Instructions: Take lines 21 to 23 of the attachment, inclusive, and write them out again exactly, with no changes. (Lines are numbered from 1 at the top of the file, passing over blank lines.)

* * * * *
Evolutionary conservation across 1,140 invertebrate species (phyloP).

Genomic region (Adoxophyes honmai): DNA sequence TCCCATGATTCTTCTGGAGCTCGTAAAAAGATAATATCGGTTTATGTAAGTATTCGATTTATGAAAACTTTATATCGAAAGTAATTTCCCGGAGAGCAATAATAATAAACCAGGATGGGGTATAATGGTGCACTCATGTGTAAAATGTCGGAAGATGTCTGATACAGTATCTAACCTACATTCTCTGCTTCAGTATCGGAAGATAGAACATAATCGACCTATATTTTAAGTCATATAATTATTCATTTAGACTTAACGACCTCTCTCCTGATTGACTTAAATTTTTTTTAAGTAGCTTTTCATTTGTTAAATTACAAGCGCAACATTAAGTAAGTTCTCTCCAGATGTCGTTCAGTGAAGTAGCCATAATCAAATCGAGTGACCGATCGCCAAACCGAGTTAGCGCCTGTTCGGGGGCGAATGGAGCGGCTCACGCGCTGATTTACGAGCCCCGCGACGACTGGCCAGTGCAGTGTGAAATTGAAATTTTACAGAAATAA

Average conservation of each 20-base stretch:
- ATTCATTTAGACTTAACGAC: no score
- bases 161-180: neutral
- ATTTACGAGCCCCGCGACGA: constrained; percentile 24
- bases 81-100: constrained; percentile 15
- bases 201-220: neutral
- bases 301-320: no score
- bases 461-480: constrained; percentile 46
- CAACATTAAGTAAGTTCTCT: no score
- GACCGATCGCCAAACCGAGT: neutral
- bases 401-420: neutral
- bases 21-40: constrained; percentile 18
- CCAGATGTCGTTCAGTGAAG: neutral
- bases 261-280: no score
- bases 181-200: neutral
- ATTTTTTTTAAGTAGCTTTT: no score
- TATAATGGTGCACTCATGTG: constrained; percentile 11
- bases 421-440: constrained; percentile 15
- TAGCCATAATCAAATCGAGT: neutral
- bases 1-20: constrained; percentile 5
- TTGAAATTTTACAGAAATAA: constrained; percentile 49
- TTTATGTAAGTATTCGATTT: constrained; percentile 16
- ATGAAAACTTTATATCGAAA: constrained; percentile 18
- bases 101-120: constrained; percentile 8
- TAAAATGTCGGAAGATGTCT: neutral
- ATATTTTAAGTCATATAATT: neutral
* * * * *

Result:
- TAGCCATAATCAAATCGAGT: neutral
- bases 1-20: constrained; percentile 5
- TTGAAATTTTACAGAAATAA: constrained; percentile 49